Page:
Owning Your Craft
By Mike Smith @mikesmith_sh
This is not the first time Mike is on the TestBash Brighton stage: he gave a 99 second talk at TestBash Essentials. So, this is in fact the second time Mike finds himself on the TestBash stage here.
Mike is going to talk about Owning Your Craft. There were three major inspirations that brought Mike to the stage today. He attended a workshop at TestBash Manchester 2017 by myself @marianneduijst & Rick Tracy. (So cool to hear Mike on stage today! I feel so honoured to be called out. Thank you Mike!). At the end of that workshop, he proclaimed: “I am going to be a public speaker”. Other huge inspirations are his wife who encouraged and supported him and his manager who coached and supported him in his new role.
Mike takes us back to 2016: a year that was hard for him. He was at a company as ‘the most senior tester’ but struggling with imposter syndrome. There were a lot of things he didn’t know, but he thought he should and people now assumed that he did. He was struggling under the stress and the newer parts of the job and finally dared to open up to his team about it. His expectations were completely overthrown: his team was very supportive and shared that they only had a few weeks head start on him.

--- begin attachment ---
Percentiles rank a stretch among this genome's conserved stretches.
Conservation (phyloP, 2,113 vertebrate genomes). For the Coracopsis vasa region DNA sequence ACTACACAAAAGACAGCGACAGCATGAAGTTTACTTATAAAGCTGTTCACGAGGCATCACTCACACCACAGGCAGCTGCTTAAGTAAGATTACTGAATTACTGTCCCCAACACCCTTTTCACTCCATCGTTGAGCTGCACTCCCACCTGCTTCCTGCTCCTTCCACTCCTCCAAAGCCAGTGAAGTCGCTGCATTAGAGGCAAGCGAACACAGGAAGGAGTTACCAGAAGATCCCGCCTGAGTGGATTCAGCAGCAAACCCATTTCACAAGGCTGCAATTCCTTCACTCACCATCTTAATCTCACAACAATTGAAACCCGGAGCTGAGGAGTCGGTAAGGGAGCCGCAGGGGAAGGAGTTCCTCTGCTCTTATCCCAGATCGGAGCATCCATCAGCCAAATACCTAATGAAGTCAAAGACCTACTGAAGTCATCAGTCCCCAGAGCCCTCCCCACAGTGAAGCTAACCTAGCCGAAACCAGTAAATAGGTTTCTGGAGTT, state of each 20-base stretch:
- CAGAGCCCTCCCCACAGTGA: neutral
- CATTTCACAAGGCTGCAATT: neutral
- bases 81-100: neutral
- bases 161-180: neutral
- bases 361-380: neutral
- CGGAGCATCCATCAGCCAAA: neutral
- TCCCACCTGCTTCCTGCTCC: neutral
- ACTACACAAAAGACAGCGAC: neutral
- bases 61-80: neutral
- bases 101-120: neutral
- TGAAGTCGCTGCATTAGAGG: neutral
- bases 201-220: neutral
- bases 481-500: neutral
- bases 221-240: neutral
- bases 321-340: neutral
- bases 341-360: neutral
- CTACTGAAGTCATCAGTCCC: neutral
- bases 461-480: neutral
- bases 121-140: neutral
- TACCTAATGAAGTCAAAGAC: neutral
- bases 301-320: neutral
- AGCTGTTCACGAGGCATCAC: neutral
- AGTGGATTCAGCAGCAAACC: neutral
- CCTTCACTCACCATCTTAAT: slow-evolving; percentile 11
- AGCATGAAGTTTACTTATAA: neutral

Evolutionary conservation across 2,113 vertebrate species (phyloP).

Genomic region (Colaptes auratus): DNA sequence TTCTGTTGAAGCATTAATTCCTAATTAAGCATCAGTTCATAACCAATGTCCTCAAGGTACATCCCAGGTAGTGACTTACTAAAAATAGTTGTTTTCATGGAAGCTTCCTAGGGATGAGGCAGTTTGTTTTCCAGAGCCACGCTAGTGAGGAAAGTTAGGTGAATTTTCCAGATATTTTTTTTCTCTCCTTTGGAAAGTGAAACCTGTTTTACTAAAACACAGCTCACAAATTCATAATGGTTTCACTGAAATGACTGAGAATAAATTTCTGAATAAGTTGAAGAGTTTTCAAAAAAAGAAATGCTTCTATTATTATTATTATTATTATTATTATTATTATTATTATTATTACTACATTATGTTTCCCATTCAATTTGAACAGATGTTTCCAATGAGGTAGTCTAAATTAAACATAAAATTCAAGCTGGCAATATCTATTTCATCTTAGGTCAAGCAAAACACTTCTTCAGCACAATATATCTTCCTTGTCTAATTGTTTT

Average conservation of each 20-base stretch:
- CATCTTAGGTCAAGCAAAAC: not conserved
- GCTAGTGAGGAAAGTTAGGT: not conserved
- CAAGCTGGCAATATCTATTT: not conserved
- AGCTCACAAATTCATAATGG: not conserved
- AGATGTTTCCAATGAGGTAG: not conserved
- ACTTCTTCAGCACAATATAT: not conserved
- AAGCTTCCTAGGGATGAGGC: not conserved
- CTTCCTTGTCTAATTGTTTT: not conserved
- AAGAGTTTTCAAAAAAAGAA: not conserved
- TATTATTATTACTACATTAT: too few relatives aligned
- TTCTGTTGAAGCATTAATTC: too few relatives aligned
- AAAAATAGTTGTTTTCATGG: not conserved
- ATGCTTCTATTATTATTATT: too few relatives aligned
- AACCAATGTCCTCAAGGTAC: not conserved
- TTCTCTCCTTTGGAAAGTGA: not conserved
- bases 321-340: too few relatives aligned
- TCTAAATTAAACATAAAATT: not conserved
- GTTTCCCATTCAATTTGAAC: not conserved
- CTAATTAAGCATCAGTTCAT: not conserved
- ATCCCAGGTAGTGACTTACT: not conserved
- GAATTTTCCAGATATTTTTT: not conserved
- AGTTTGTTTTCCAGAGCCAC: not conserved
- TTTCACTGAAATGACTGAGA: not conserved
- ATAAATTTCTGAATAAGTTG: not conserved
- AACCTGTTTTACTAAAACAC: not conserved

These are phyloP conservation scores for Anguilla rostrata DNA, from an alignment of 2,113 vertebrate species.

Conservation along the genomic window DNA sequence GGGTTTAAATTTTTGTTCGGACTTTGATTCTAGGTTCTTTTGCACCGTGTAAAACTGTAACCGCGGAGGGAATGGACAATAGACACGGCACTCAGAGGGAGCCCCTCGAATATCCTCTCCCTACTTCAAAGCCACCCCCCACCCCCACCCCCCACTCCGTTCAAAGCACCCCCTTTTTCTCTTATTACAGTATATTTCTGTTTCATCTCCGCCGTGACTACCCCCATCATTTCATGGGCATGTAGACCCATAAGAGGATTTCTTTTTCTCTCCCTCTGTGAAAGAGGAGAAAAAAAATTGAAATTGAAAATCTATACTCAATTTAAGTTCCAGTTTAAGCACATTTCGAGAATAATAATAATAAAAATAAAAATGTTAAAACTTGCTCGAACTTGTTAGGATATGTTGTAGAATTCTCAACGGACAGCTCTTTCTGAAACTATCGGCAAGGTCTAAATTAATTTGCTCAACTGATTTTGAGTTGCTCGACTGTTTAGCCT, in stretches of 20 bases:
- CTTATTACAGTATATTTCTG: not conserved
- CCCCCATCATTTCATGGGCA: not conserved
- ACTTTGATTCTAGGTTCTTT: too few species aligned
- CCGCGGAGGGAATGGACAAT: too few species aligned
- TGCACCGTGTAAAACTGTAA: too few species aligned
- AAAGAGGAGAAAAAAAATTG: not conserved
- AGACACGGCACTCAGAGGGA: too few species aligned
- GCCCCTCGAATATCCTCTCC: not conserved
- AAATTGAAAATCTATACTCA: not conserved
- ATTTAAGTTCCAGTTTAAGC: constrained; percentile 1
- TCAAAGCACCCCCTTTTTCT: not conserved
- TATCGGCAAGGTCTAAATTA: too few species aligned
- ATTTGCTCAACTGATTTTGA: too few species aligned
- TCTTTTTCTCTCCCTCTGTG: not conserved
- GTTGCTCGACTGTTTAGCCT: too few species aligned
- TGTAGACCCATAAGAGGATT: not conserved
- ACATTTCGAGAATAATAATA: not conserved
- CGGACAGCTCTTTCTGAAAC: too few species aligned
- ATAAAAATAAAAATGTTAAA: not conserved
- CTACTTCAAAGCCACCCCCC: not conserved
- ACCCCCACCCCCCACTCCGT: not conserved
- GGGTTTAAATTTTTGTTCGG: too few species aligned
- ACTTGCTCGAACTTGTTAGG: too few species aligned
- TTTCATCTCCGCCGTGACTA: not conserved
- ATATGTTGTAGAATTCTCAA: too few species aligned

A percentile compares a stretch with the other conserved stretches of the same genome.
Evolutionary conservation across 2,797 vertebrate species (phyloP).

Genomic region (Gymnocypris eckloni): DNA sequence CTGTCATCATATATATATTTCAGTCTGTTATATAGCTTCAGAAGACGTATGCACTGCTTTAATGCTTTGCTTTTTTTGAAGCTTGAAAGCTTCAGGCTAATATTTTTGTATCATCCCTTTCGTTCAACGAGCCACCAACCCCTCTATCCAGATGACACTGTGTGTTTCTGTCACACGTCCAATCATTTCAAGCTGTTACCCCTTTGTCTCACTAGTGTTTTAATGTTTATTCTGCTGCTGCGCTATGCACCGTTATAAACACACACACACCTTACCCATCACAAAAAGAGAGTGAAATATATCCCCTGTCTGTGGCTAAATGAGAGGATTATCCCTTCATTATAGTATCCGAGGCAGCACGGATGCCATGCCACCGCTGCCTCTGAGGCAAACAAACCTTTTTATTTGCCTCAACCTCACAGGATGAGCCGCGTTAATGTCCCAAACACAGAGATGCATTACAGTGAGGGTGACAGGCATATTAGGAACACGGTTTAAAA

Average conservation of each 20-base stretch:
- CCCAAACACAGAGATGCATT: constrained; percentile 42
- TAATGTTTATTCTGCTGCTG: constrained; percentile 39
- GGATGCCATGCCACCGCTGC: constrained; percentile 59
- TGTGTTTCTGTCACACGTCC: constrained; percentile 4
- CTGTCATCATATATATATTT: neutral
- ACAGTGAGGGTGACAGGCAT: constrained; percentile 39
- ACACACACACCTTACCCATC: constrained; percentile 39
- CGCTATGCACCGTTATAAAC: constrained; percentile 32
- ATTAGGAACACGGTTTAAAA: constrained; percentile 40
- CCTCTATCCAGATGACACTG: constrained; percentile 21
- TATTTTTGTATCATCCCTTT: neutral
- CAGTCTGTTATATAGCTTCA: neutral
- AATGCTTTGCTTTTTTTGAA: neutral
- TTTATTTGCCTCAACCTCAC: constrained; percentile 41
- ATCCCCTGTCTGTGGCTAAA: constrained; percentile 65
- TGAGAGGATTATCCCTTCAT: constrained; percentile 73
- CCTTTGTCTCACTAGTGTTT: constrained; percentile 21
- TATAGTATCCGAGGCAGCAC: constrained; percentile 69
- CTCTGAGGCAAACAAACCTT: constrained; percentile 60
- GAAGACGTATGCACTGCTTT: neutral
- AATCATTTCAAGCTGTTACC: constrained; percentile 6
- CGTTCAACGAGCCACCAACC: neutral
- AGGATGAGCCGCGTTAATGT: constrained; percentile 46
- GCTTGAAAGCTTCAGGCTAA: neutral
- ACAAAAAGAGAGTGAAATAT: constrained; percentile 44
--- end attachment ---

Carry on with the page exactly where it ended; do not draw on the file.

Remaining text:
They gave him two options:
Option A: wait till the API and all is build, and test as he knew how when they had a GUI
Option B: testing from the first line up. The team wouldn’t be able to help him much, but they promised not to abandon me.
Mike did careful reflection: he couldn’t see himself doing anything but his absolute best. This was one of the first times he realized he didn’t want to do his best for the organization, or his manager, but for no one other than himself.
So, he decided to jump straight in!
He learned a great amount. He learned more to set up his environments, how the database was populated, and what terms like continuous integration and delivery truly meant in practice. Any time there was a task that needed to be doing a few times, Mike learned to automate it. He got more and more proficient at it and understood more and more about his testing and the team and the new technologies. He started to experiment alongside his testing and find more and more ideas. At some point, he accidentally took down his entire environment, which gave him the opportunity to learn how to set it up better.
Mike felt like a fish in a water with learning and growing. Since this project, a lot has happened in Mike’s life. He became Principle Test Engineer: then moved out of testing to Research & Development; he became a LinkedIn course teacher and more.
He wants to leave us with the following:
It’s OK to love your craft!
You don’t need to know everything!
Remember that you are never alone in this & it does get better if you find yourself in a chaotic and complex environment.
Thank you Mike!